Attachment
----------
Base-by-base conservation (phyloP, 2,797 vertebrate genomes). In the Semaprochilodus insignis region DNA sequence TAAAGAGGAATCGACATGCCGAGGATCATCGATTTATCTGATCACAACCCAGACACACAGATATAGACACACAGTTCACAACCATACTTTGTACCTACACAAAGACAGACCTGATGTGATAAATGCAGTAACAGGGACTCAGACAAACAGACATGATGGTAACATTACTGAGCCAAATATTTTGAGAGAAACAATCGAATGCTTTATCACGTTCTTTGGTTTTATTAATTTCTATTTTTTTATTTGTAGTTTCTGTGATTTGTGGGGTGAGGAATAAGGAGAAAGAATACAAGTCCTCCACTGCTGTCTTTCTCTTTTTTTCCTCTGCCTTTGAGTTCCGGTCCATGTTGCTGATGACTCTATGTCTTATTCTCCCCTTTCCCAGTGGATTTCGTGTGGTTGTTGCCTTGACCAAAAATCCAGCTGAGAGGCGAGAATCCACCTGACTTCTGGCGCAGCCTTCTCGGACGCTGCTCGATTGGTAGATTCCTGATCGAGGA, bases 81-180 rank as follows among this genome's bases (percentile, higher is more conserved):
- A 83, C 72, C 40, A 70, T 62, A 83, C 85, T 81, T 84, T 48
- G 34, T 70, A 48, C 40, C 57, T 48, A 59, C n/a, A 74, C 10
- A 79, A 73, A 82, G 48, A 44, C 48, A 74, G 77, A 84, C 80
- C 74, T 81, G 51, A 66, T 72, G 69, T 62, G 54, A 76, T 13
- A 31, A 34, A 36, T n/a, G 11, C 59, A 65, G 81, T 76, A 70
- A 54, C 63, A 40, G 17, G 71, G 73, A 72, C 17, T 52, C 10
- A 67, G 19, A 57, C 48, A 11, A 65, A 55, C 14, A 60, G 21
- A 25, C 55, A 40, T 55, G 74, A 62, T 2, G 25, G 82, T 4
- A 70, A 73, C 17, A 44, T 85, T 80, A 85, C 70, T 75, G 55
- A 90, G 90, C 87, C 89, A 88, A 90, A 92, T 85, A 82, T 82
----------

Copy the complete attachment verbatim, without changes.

Base-by-base conservation (phyloP, 2,797 vertebrate genomes). In the Semaprochilodus insignis region DNA sequence TAAAGAGGAATCGACATGCCGAGGATCATCGATTTATCTGATCACAACCCAGACACACAGATATAGACACACAGTTCACAACCATACTTTGTACCTACACAAAGACAGACCTGATGTGATAAATGCAGTAACAGGGACTCAGACAAACAGACATGATGGTAACATTACTGAGCCAAATATTTTGAGAGAAACAATCGAATGCTTTATCACGTTCTTTGGTTTTATTAATTTCTATTTTTTTATTTGTAGTTTCTGTGATTTGTGGGGTGAGGAATAAGGAGAAAGAATACAAGTCCTCCACTGCTGTCTTTCTCTTTTTTTCCTCTGCCTTTGAGTTCCGGTCCATGTTGCTGATGACTCTATGTCTTATTCTCCCCTTTCCCAGTGGATTTCGTGTGGTTGTTGCCTTGACCAAAAATCCAGCTGAGAGGCGAGAATCCACCTGACTTCTGGCGCAGCCTTCTCGGACGCTGCTCGATTGGTAGATTCCTGATCGAGGA, bases 81-180 rank as follows among this genome's bases (percentile, higher is more conserved):
- A 83, C 72, C 40, A 70, T 62, A 83, C 85, T 81, T 84, T 48
- G 34, T 70, A 48, C 40, C 57, T 48, A 59, C n/a, A 74, C 10
- A 79, A 73, A 82, G 48, A 44, C 48, A 74, G 77, A 84, C 80
- C 74, T 81, G 51, A 66, T 72, G 69, T 62, G 54, A 76, T 13
- A 31, A 34, A 36, T n/a, G 11, C 59, A 65, G 81, T 76, A 70
- A 54, C 63, A 40, G 17, G 71, G 73, A 72, C 17, T 52, C 10
- A 67, G 19, A 57, C 48, A 11, A 65, A 55, C 14, A 60, G 21
- A 25, C 55, A 40, T 55, G 74, A 62, T 2, G 25, G 82, T 4
- A 70, A 73, C 17, A 44, T 85, T 80, A 85, C 70, T 75, G 55
- A 90, G 90, C 87, C 89, A 88, A 90, A 92, T 85, A 82, T 82